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Story of discovery: NEI-funded research paves way for new dry AMD drugs

FDA approves first drugs to treat the dry form of age-related macular degeneration
December 12, 2023

This year, the Food and Drug Administration (FDA) approved Syfovre (pegcetacoplan) and Izervay (avacincaptad pegol), the very first drugs for treating geographic atrophy (GA), also known as late-stage “dry” age-related macular degeneration (AMD). Both drugs target the immune system’s complement pathway, and while the drugs were brought to market by the private sector, they represent years of support from the National Eye Institute (NEI) in the form of grants to research campuses around the country. 

Syringe and two vials

Syfovre (pegcetacoplan) and Izervay (avacincaptad pegol) are approved to treat geographic atrophy, also known as late-stage "dry" age-related macular degeneration. They are administered through eye injection. Adobe Stock. 

“This is truly an exciting time for the field and underscores the importance of basic and translational scientific research,” said NEI Director Michael F. Chiang, M.D. “These advances in AMD therapeutics wouldn’t have happened without federal support through funding from the National Eye Institute.”


Illustration of eye

Cross-section of the eye. National Eye Institute.

AMD is the leading cause of vision loss and blindness for Americans aged 65 years and older. An estimated 20 million Americans have AMD. Of these, about 1.5 million have vision-threatening AMD.1 AMD affects the light-sensing tissue in the back of the eye called the retina. Most vision loss occurs when AMD damages the macula, a central part of the retina responsible for sharp, straight-ahead vision.

AMD simulation

Caption: Simulated vision loss from advanced AMD. National Eye Institute.

The AMD-complement connection

The complement pathway protects against pathogens by triggering a cascade of proteins that enhance the body’s immune response. Complement proteins C1 through C9 provide the “gas” for activation, while others like complement factor H (CFH) and complement factor I (CFI) act as “brakes.” Working together, these opposing pedals enable the body to fight infection and destroy damaged cells while sparing healthy tissue. But slight variations in complement proteins can upset this balance, leading to disease states.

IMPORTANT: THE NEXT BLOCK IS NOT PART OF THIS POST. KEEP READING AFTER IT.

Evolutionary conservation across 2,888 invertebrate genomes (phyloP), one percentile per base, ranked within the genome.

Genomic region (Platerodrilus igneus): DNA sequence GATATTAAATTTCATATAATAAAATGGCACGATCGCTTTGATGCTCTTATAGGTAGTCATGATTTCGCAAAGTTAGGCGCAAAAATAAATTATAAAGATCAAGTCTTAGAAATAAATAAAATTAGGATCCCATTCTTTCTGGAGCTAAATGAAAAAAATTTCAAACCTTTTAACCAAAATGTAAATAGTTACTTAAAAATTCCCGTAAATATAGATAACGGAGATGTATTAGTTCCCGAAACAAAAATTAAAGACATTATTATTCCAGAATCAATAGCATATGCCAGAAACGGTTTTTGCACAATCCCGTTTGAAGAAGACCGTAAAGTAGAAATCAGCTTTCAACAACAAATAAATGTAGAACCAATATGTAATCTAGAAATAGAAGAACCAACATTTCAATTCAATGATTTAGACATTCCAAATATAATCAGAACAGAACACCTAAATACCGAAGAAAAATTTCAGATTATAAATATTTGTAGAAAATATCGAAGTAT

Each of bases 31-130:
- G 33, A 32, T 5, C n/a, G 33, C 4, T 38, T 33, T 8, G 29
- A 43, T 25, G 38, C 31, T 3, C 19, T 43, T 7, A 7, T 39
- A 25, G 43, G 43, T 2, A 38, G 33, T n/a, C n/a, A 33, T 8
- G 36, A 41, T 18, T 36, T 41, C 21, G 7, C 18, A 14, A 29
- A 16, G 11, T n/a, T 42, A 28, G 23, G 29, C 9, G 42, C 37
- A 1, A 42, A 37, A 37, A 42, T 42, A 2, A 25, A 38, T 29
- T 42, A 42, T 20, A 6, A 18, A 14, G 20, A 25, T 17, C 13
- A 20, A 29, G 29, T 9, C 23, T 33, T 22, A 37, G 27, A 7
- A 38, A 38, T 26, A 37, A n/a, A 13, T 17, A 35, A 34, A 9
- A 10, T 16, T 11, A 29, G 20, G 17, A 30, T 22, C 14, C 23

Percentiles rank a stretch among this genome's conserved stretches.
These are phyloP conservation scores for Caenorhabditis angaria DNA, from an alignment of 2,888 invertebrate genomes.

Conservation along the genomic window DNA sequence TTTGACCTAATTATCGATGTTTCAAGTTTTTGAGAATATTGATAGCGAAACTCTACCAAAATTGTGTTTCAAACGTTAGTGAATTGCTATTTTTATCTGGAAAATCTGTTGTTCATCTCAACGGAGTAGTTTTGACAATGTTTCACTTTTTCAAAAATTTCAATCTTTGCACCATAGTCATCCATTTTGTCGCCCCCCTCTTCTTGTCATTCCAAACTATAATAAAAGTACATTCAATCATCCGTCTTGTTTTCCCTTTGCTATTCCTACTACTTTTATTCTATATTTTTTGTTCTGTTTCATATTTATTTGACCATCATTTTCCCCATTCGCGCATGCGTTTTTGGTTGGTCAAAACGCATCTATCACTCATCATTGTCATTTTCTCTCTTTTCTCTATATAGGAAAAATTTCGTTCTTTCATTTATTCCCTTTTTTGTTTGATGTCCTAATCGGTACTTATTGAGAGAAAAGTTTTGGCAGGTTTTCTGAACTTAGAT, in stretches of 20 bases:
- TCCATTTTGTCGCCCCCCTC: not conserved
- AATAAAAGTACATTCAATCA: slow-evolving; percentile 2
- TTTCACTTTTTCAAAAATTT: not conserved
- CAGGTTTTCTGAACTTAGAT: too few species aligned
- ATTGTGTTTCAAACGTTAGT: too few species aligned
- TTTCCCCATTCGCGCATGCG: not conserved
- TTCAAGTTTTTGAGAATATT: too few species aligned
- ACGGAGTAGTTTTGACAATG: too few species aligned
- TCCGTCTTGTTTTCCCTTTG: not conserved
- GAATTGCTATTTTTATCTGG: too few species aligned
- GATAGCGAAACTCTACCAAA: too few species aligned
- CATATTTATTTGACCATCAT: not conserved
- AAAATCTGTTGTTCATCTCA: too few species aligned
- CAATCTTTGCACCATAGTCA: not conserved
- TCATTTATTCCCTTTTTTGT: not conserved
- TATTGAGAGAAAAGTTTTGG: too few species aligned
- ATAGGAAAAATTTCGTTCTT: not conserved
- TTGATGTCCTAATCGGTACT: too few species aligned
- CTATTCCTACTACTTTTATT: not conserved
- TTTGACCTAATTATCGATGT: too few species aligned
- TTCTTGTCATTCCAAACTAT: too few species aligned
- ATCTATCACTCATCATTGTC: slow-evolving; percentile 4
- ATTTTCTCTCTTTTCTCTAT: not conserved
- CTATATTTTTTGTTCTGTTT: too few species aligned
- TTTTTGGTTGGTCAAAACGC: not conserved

In 2005, an NEI-funded research team discovered strong associations between CFH and AMD as part of the first genome-wide association study (GWAS).2 GWASs enable comparisons of whole genomes (the complete set of human genes) of hundreds or thousands of people to isolate associations between traits such as increased disease risk and genetic variants. Four other NEI-funded studies that published at around the same time also associated the same CFH variant with AMD risk.3-6  The results led scientists to hypothesize that AMD was part of an inflammatory response, possibly triggered by other known AMD risk factors such as diet and smoking. In light of these findings, NEI assembled the International AMD Genomics Consortium, comprising 33 research institutions. The effort identified 34 regions of the human genome associated with AMD that could potentially serve as drug targets.

Dry versus wet AMD

Late-stage AMD comes in a wet form, so-called because abnormal new blood vessels leak fluid into the macula, potentially causing vision loss. Wet AMD accounts for about 10 percent of AMD cases. GA is the late stage of the dry form of AMD, which is defined by retinal lesions. Laser therapies became available in 1982 for wet AMD. In the early 2000s, ophthalmologists began treating wet AMD by blocking abnormal blood vessel activity in the retina by injecting anti-vascular endothelial growth factor (VEGF) into the eye. Anti-VEGF drugs such as Avastin (bevacizumab) and Lucentis (ranibizumab) not only slowed wet AMD progression but, in most cases, reversed vision loss—a major game-changer for patients with wet AMD.  

Fundus photos

Photos of the retina. From left to right are a normal retina, a retina with wet AMD (neovascularization), and a retina with dry AMD (geographic atrophy). Emily Chew, National Eye Institute.

The watershed discovery of CFH’s role in AMD—and subsequent associations of other CFH region variants and with other complement genes—opened the door for targeting complement proteins with drug therapies; however, translating these discoveries into therapies for dry AMD was slower.  

Homing in

In 2013, three studies, led by Anand Swaroop, Ph.D., NEI Intramural Research Program; NEI grantee Johanna Seddon, Ph.D., formerly of Tufts Medical Center; and a commercial team at deCode Genetics in Iceland, converged on a rare variant of the C3 gene that increases AMD risk by about 3-fold. The finding suggested that suppressing the complement system, and particularly C3, could be useful against AMD.8-10 Homing in on control of the eye’s immune system had finally paid off.